President Donald Trump has hit back at China by announcing new higher tariffs on imports - escalating a mounting trade war between the two nations.
In a series of tweets on Friday, Mr Trump announced an additional tariff increase of 5% on imports from China.
The move came hours after the president hit out at Chinese plans to hit $75bn (£61bn) of US goods with duties.
Mr Trump described their action as "politically motivated" and has accused them of "taking advantage" of the US.
"Sadly, past administrations have allowed China to get so far ahead of fair and balanced trade that it has become a great burden to the American taxpayer," Mr Trump tweeted. "As president, I can no longer allow this to happen!"
Mr Trump has also said he had "hereby ordered" American companies to look for alternatives to China and suggested they make products in the US instead.
Earlier, China unveiled plans to increase duties between 5% and 10% on more than 5,000 US products including agricultural goods, aircraft and crude oil.
It will also re-impose a suspended 25% duty on US car imports.
The new tariffs, set to affect about $75bn of US goods, will be imposed in two stages on 1 September and 15 December.
What has Trump announced?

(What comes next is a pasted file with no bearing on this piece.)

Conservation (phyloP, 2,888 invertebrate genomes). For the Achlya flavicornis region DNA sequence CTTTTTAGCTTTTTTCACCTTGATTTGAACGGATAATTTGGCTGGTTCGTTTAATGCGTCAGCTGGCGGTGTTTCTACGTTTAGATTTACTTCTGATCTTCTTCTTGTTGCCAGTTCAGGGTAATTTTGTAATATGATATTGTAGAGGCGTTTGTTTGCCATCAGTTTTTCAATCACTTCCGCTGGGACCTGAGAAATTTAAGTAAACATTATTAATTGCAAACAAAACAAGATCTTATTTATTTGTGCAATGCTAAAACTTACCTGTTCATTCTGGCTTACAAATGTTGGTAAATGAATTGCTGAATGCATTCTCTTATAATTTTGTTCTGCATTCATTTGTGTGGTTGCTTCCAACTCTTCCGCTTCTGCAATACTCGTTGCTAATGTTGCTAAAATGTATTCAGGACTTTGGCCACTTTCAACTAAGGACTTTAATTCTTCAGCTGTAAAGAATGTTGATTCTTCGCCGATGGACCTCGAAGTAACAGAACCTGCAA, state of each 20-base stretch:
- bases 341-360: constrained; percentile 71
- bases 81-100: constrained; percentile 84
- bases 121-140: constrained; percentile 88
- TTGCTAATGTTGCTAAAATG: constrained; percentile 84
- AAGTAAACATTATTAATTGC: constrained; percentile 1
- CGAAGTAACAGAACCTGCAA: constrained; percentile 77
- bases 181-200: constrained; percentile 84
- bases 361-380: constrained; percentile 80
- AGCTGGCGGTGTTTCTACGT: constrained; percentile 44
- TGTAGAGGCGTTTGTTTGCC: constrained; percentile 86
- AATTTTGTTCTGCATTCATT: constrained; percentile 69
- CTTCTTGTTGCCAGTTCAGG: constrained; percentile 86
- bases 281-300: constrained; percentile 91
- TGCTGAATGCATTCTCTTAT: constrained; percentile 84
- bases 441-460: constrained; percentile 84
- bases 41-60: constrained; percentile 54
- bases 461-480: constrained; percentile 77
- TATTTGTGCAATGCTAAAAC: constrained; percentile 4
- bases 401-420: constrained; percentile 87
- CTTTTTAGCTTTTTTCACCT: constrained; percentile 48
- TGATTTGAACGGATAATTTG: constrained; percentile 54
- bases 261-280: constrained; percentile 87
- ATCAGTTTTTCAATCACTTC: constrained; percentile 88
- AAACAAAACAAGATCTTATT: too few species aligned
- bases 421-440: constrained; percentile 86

In a series of Friday evening tweets, Mr Trump said the US would raise its tariffs on $250bn of Chinese imports from 25% to 30% starting on 1 October.
He also said planned tariffs on $300bn of other Chinese goods will now be 15% instead of 10%.
President Trump unveiled the 10% tariff plan on 1 August - blaming China for not following through on promises to buy more American agricultural products.
Those tariffs, imposed on items like electronics and clothing, were expected to be introduced at the beginning of September but some have been delayed until mid-December to avoid hitting US Christmas shoppers.
The latest developments in the trade war have sent global financial markets tumbling.
The Dow Jones Industrial Average lost more than 620 points, or 2.4%, on Friday while London's FTSE 100 and the German DAX also turned negative.
On Friday Mr Trump turned his fire against the head of the US central bank, Jerome Powell, after he spoke out about the economic risks of a trade war.
In a tweet, the president went as far to question whether Federal Reserve chairman was a greater "enemy" than China's leader Xi Jinping.